Targets for Immunotherapy in Early-Stage Breast Cancer

The gist: Treatments called immunotherapies, which boost a patient’s own immune system to fight cancer, are an exciting area of cancer research. One kind of immunotherapy drug works by targeting a specific protein called PD-L1, which can help tumors evade immune system attack. Oncologists can figure out whether an anti-PD-L1 immunotherapy drug might work for a patient based on the amount of PD-L1 protein found in a tumor, but PD-L1 levels can be difficult to accurately detect. Researchers have now developed a new, better test to measure PD-L1 levels in early-stage breast cancer tumors. Anti-PD-L1 drugs are currently being tested in clinical trials with volunteer advanced breast cancer patients, and anti-PD-L1 drugs may soon also be tried in early-stage breast cancer patients.

“Yale Cancer Center researchers used a new molecular analysis tool to accurately detect the level of an important target for immunotherapy in early-stage breast cancers. The diagnostic test, using RNAScope, measures the amount of PD-L1 (programmed death ligand 1) mRNA in routine formalin-fixed cancer tissues and is devoid of many of the technical issues that plague antibody-based detection methods that have yielded conflicting results in the past. PD-L1 is the target of several novel immune stimulatory therapies in clinical trials. The findings were published in the Journal of Clinical Cancer Research in May.

“PD-L1 is a protein that plays an important role in suppressing immune response, and in cancer, it may allow tumors to evade immune attack. The study demonstrated that about 60 percent of early-stage breast cancers have PD-L1 expression, and a subset of these cancers also have large numbers of tumor infiltrating lymphocytes. High levels of lymphocytes and PD-L1 predicted for better survival, suggesting a beneficial role for the immune system in at least partially controlling these cancers.

” ‘This is exciting because these findings provide the rationale to test PD-L1 targeted therapies in breast cancer with the hope of further improving cure rates in early stage breast cancer,’ said Lajos Pusztai, MD, DPhil, professor of Medical Oncology and chief of Breast Medical Oncology at Smilow Cancer Hospital, Yale Cancer Center, and an author on the study. ‘Patients with many tumor infiltrating lymphocytes and high PD-L1 expression may be the ideal candidates for these therapies.’ “


Super Patient: Cancer Commons Helps Francesca Keep Fighting Pancreatic Cancer


Update:  We are deeply saddened to report that Francesca passed away on October 31, 2014. Her warmth, intelligence, and bravery will continue to inspire us. It is a privilege to share her story and keep her memory alive.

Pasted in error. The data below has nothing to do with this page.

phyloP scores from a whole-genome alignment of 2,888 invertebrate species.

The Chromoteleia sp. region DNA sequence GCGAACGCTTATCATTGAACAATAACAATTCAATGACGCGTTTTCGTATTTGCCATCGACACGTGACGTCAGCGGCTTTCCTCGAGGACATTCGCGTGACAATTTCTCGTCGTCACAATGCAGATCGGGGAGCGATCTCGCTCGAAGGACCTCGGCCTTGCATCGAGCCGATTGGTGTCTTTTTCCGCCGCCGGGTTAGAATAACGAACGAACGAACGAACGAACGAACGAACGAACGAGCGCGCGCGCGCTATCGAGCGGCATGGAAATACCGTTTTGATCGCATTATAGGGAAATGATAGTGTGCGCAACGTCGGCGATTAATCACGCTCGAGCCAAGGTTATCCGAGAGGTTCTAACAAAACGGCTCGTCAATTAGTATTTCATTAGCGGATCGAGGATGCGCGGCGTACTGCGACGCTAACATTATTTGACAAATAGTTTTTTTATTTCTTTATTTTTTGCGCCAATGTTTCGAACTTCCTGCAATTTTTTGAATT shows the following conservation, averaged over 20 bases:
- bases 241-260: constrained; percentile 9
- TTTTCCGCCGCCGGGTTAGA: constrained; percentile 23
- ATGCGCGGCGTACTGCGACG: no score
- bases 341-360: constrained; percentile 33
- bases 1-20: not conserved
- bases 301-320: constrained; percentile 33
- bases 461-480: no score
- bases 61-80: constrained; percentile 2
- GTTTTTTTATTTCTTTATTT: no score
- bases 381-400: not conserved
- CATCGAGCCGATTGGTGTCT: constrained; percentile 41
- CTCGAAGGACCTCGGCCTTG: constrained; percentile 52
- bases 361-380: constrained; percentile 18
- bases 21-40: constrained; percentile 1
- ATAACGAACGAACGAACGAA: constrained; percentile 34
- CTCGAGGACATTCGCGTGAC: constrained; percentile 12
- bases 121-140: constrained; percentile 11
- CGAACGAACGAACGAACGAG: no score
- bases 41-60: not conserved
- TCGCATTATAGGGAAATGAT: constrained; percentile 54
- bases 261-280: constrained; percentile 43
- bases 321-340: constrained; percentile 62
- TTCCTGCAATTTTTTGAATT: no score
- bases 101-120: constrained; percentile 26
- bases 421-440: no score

In 2011, Francesca knew something was wrong. Her stomach hurt and was upset after eating, and she just didn’t feel right. She had also lost a lot of weight, but thought that was normal, considering her life at the time. “I was working fulltime and had just stopped breastfeeding,” she explains. So when she went in for a checkup, she expected to hear it was a stomach problem. Continue reading…


ASCO 2014 Lung Cancer Roundup


Every year, thousands of people gather in Chicago, Illinois, for the American Society of Clinical Oncology (ASCO) Annual Meeting. The largest meeting of its kind, ASCO brings together doctors, researchers, nurses, patient advocates, pharmaceutical company representatives, and more to discuss the latest in cancer research. Here are some of the most exciting new developments in lung cancer research presented last week at ASCO 2014: Continue reading…


Melanoma Treatment 2014: Emerging News


Immunotherapy may be patients’ biggest hope for transforming cancer treatment. This approach boosts a patient’s own immune system to fight cancer. More and more immunotherapy treatments are showing promise for more and more patients, and Science magazine named immunotherapies 2013’s Breakthrough of the Year. Continue reading…


Squamous Lung Cancer ‘Master Protocol’ Brings Cancer Research into the 21st Century


Clinical trials help determine whether new cancer treatments are safe and effective, and they provide access to cutting-edge drugs that patients wouldn’t otherwise be able to have. But the clinical trial system is notoriously inefficient, slow, expensive, and laborious. Now, a new and ambitious clinical trial design called the Lung Cancer Master Protocol seeks to overhaul the system, promising to benefit patients and drug companies alike. Continue reading…


Melanoma: A 2013 ‘Progress Report’


The past year saw some remarkable advances in melanoma clinical research and treatment. This feature explores the most notable melanoma news of 2013: Continue reading…


Immune System-Boosting Treatments Show Long-Sought Successes for Lung Cancer Patients


In the past 2 years, cancer treatments known as immune therapies have become all the rage. However, they have actually been explored for decades, particularly in melanoma, and have produced some notable successes. Now, immune therapies are showing more and more promise for lung cancer. Continue reading…


The Promising Landscape of New Treatments for Metastatic Melanoma


In the last few years, patients with the grim diagnosis of metastatic melanoma have gained reasons to feel more hopeful about their chances of beating the disease. Melanoma has become a poster child for new cancer treatment options, with several targeted and immune therapies approved by the U.S. Food and Drug Administration (FDA) and many more in clinical development. Continue reading…


Antagonist Antibodies to PD-1 and B7-H1 (PD-L1) in the Treatment of Advanced Human Cancer—Letter